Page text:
Two stories from two worlds
It’s Sunday afternoon. A white family goes to lunch. Dad is dressed nicely, as is the family. It’s clear he has just been to a church service. But he notices that things are different. He remembers twenty years ago when people respected you for going to church. But now he feels the glares of judgment coming from others. Halfway through the meal someone walks up to him and actually says to his children, “I hope one day you can escape from this lunatic family that hates women and loves oppression.”
The man is shocked! He complains to the manager who doesn’t seem to really care. In fact, he says to the man, “To be honest, we’d prefer if racists such as yourself didn’t even come to our restaurant.”
The man is stunned… He’s not a racist, he doesn’t hate women. He leaves with his family, wondering what happened to America.
On that same day, a black man is jogging through his neighborhood. A white woman looks out her window and doesn’t recognize him. Why is he in her neighborhood? She thinks he might be up to no good. She calls the police who arrive about fifteen minutes later. After driving around the neighborhood, they find the black man jogging.
They ask him what he’s doing there. He’s a bit indignant. After all, none of the white joggers have been asked what they’re doing there. When he doesn’t answer, they ask him for ID. He asks them why they need ID – he’s just jogging through the neighborhood. Things escalate, and before he knows it, he’s in handcuffs.
Where is the Outrage?
Which story outrages you more? The first one is definitely an exaggeration. But it could be a reality in America in the not-too-distant future. But the second one is a reality for black men all over America today. Maybe not every day and maybe not in exactly the same way—but the reality of being pre-judged based on your skin color is a daily experience for black Americans. I know this, because I do it subconsciously all the time!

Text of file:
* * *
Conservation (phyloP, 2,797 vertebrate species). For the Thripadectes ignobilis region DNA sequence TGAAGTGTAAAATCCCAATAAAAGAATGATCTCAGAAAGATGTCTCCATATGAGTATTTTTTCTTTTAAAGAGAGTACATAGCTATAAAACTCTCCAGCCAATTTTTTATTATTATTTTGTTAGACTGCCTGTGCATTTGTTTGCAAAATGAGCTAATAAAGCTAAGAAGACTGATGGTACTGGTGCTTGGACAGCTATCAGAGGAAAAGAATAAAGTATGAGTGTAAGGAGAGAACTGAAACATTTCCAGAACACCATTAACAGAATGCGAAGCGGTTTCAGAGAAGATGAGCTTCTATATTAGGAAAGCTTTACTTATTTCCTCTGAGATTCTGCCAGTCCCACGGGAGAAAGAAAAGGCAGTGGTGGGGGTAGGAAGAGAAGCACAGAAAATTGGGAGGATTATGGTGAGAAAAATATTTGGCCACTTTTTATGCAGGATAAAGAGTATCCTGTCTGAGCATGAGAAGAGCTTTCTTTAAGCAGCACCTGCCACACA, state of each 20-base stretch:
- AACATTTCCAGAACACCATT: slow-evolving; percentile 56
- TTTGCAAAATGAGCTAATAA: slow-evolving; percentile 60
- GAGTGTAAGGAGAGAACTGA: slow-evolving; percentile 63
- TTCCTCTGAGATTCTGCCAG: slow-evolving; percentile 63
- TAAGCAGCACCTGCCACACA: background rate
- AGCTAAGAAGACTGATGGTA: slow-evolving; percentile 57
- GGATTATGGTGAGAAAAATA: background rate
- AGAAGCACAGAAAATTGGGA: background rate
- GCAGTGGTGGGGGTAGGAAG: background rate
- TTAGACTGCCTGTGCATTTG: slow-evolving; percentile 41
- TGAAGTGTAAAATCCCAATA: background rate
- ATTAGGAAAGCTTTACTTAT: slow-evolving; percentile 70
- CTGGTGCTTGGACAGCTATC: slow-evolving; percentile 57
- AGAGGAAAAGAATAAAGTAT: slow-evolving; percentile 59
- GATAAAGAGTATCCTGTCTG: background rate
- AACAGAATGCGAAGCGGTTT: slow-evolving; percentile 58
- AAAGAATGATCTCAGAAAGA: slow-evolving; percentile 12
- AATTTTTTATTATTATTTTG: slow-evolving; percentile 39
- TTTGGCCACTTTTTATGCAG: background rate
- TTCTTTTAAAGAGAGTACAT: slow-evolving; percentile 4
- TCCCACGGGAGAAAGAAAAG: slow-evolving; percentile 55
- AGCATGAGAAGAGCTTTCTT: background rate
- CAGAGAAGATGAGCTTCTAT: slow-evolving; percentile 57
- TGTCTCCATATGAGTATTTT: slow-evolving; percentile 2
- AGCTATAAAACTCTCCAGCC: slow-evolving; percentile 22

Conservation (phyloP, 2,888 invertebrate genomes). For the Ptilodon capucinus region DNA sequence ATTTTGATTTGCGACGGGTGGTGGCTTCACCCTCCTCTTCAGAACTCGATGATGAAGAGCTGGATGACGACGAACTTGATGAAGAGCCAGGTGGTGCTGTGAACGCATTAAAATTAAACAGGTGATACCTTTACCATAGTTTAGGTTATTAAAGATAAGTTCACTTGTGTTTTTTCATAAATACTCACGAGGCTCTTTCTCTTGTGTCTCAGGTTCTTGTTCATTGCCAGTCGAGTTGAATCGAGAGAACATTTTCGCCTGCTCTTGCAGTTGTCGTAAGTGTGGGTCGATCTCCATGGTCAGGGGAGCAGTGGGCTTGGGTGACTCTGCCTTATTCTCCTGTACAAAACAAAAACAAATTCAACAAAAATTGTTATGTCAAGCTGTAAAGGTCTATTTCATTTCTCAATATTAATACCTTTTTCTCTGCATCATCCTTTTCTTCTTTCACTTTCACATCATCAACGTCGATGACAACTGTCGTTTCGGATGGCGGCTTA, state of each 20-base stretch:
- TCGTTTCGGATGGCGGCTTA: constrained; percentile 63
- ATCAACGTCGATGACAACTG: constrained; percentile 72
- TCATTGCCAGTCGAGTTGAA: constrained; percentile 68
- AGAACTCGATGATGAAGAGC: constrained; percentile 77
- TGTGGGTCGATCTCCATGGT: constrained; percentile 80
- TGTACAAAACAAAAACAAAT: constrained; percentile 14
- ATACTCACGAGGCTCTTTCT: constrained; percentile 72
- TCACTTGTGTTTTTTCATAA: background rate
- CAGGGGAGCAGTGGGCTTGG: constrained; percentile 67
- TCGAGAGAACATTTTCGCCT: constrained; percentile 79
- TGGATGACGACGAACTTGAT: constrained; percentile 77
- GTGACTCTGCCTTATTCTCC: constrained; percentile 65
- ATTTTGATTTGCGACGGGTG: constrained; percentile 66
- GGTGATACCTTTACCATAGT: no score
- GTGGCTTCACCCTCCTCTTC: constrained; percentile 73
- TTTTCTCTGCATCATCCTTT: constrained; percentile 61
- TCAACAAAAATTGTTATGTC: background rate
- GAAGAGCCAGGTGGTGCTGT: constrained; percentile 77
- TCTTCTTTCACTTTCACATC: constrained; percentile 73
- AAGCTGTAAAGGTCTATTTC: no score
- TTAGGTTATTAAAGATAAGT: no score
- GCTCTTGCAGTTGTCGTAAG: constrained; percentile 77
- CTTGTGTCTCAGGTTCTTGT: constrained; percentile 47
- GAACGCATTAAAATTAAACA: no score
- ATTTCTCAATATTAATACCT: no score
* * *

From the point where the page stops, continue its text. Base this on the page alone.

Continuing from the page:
I can hear the responses, the justifications, and explanations. But let’s not go there—please. I’m asking you to hear my heart. I’m asking you to hear, what I believe, is the heart of God. What is God’s feelings on racism in America? On the wound of slavery? Most of my readers are like me, Republicans. But we need to look at every issue with a heart of prayer. I maintain that the issue of racism is not as black and white (forgive the pun) as other issues, like homosexuality. And, God is demanding that we deal with it, or we will suffer than same discrimination (many of us already are).
The Injustice of it all!?
I was driving home today, and I was pondering about the way in which believers are now perceived in America (we have been in the states for the past few months). It is quite alarming. If you follow the teachings of Yeshua, then you are a person who loves your neighbor as yourself. You want to do good. You want to be a blessing to the world around you. You’re certainly not filled with hate. But that undoubtedly has become the perception – particularly if you are a white evangelical.
Years ago, this would have made me very upset. The injustice! But as I was driving home and asking the Lord about it, I felt like He whispered to me, “Now you know how black people feel. This is going to be the reality, until white believers understand the plight of their black brothers and sisters.”
Just to be clear, I did not see an angel or hear an audible voice. It was just an inspired thought. You can judge for yourself if it was the Holy Spirit, by whether or not it bears witness in your spirit. That’s your biblical responsibility. (1 Thess. 5:20-21)
Please God, no!
But one of the reasons I felt very strongly that it was the voice of God was because of my reaction. My first thought was, “No, God, please don’t make me write about this.” As you can imagine I have taken quite a beating since November 7th, when I shared with you regarding what the Holy Spirit, I believe, told me regarding the election back in September. I can honestly say that I’ve enjoyed the grace of God protecting me from what I will call the most vicious verbal onslaught I have ever experienced in my life. I’m not mad at anybody, and I’m not bitter at anybody. I am walking in the grace and joy of Messiah Yeshua.